This research leads me to wonder why numeric columns were never standardized for GROUP BY, and why they were removed from ORDER BY. I’ve hunted for opinions on them, and found a lot, generally recommending that SQL writers avoid numeric columns because they are imprecise and unmaintainable.

I don’t disagree with that for a codebase. However, I think these opinions are narrow and ignore how SQL is used today. The vast majority of queries I write are in some type of REPL loop, where I’m investigating data. I think this is a very common pattern, especially among data scientists, analysts, and others who are seeking to understand their data.

Two common uses of SQL

Most of the SQL that is written probably falls into two broad categories:

  1. SQL written because it is part of a data pipeline and is the most efficient way to query data
  2. SQL written temporarily, for quick data access or summarization

I do both, but because of the volume of queries for the second purpose, that is where I spend the majority of my SQL time.

In the first class, although I use SQL, I also use a number of other mechanisms. Certainly there is no shortage of “Big Data” design patterns that are not very SQL-like. Yet for the second type, quick data access, SQL is incredibly persistent and dominant.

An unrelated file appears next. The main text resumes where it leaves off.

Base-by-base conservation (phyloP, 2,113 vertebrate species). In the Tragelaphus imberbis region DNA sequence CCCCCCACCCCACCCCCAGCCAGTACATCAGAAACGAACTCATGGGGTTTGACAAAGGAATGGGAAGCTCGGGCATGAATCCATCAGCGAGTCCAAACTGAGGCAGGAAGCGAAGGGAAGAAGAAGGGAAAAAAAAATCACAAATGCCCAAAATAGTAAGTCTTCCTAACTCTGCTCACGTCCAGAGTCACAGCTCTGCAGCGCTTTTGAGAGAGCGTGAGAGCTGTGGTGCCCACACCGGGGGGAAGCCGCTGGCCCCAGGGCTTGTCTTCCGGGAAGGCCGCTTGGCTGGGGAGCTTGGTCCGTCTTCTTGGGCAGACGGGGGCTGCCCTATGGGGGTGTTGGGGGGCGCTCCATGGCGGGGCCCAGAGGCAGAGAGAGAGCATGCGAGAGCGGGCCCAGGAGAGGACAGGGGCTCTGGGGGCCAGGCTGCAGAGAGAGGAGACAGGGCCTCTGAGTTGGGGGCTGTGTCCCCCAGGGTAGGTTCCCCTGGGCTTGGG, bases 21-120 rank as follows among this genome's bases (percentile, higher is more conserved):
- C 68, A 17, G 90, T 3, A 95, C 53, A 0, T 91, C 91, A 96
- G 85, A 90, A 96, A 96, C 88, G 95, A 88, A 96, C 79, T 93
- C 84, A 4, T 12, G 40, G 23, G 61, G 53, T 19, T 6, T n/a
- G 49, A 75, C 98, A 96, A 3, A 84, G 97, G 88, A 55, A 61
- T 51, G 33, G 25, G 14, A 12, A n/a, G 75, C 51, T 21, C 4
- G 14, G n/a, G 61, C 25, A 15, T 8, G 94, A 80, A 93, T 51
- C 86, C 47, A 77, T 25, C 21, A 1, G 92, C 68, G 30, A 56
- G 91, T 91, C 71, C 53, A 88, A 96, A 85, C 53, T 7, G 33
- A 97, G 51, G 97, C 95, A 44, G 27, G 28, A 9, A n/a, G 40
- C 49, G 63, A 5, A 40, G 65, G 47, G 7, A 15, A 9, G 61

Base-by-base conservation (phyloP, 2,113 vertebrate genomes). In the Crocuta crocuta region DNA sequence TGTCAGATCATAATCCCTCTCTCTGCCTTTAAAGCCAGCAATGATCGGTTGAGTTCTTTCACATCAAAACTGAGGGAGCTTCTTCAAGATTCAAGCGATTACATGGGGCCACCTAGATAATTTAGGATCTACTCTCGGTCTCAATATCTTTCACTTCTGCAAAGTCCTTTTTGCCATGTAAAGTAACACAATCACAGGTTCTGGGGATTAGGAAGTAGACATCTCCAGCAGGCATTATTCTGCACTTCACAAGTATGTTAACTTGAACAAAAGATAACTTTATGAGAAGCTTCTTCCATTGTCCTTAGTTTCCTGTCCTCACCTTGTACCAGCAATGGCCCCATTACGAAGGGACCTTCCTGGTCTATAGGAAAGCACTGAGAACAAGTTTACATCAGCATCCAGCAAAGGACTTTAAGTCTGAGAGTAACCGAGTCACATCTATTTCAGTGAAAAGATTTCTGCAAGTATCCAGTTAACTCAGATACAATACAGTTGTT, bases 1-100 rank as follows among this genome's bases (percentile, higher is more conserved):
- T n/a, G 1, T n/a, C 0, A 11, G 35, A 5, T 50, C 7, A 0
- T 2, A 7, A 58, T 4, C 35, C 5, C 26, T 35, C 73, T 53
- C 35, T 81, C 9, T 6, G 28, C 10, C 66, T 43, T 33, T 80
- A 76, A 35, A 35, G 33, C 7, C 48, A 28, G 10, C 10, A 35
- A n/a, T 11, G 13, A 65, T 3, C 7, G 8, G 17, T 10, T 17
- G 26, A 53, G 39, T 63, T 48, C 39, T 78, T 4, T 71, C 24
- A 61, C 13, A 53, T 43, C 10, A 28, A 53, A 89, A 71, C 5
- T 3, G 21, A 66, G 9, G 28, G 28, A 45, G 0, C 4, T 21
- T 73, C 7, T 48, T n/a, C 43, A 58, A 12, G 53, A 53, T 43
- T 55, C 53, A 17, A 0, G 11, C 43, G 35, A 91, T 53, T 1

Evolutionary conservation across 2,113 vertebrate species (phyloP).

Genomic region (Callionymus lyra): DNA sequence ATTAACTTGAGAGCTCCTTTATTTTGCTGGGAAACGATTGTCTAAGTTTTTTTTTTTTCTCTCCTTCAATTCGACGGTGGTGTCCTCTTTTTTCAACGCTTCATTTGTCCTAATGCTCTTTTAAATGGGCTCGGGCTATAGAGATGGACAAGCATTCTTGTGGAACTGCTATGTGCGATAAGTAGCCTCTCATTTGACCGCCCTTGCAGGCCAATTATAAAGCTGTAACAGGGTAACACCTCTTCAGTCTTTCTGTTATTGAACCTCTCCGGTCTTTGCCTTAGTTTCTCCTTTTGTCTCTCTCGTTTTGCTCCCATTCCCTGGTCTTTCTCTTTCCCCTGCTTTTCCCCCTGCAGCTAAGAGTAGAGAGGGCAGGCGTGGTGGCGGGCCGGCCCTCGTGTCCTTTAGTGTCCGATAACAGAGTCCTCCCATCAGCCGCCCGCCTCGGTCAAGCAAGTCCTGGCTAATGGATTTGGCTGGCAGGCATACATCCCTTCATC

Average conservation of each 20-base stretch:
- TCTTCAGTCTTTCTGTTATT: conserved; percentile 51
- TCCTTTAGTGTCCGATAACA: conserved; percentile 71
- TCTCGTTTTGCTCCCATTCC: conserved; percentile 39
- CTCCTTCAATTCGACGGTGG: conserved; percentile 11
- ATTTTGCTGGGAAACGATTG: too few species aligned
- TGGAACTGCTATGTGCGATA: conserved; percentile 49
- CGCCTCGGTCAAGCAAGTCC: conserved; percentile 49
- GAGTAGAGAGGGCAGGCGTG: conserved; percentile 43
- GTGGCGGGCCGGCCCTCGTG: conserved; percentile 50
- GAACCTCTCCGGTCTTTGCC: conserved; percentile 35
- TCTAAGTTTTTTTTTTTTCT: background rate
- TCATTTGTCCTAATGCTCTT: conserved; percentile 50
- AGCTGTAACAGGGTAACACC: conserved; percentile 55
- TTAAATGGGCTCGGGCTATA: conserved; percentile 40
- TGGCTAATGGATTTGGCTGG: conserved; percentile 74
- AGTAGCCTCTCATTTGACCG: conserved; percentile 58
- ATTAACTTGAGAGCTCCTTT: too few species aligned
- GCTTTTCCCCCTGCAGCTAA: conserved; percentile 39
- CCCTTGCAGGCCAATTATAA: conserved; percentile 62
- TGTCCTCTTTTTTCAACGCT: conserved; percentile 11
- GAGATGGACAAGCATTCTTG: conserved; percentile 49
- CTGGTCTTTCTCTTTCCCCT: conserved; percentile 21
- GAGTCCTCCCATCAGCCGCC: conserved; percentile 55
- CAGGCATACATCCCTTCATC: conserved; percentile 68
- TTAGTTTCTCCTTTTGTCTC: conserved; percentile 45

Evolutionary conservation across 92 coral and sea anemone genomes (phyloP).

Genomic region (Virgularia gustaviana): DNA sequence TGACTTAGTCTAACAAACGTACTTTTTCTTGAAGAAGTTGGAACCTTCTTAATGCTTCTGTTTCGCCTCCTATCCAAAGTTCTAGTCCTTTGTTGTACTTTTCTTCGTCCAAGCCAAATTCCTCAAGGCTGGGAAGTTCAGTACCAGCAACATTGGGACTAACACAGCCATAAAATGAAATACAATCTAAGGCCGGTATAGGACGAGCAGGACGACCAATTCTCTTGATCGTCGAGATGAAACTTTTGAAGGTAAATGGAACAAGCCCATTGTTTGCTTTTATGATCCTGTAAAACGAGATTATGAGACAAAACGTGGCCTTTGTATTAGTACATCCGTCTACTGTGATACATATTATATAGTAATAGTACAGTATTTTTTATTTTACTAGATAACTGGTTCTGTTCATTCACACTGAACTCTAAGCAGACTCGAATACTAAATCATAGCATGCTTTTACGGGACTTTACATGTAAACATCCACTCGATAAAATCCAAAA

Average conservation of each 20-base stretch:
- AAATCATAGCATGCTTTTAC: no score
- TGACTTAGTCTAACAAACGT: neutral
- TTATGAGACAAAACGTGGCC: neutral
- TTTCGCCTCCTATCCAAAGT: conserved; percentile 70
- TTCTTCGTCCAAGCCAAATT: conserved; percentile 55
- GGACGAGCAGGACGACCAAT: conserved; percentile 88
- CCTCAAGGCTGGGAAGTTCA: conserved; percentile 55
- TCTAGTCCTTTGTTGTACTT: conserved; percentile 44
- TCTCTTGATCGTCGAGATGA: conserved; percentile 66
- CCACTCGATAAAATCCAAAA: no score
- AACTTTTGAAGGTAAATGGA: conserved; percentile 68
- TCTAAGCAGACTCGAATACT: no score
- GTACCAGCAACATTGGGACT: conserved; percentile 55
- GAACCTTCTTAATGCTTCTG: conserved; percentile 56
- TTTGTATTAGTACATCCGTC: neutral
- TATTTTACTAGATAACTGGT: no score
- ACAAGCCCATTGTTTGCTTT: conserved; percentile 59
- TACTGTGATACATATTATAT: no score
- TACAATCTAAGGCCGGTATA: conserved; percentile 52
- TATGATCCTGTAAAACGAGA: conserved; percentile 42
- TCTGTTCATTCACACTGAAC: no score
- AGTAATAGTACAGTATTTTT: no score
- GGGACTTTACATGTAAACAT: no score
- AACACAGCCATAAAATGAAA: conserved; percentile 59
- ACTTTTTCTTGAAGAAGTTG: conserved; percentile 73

In fact, this is part of the heritage of SQL, and was recognized in the 1974 SEQUEL paper.

[…] there is also a large class of users who, while they are not computer specialists, would be willing to learn to interact with a computer in a reasonably high-level, non-procedural query language. Examples of such users are accountants, engineers, architects, and urban planners. It is for this class of users that SEQUEL is intended.

I see nothing wrong with having two uses for SQL. The SQL that becomes part of my code is cleaner and more explicit than my data discovery SQL, which is written very succinctly and needs not be shared in that format with anyone else.

We do this with other languages too. The way I write Python in the REPL is different than how I write it in organized code. For that matter, the way I write Python as I’m developing my Jupyter notebooks is different than the way I write it in the final versions, following refactoring phases.

We should support SQL the way it is actually used, and do what we can to make it easier for users.

Conclusion

Less typing. Less errors. More knowledge. Faster.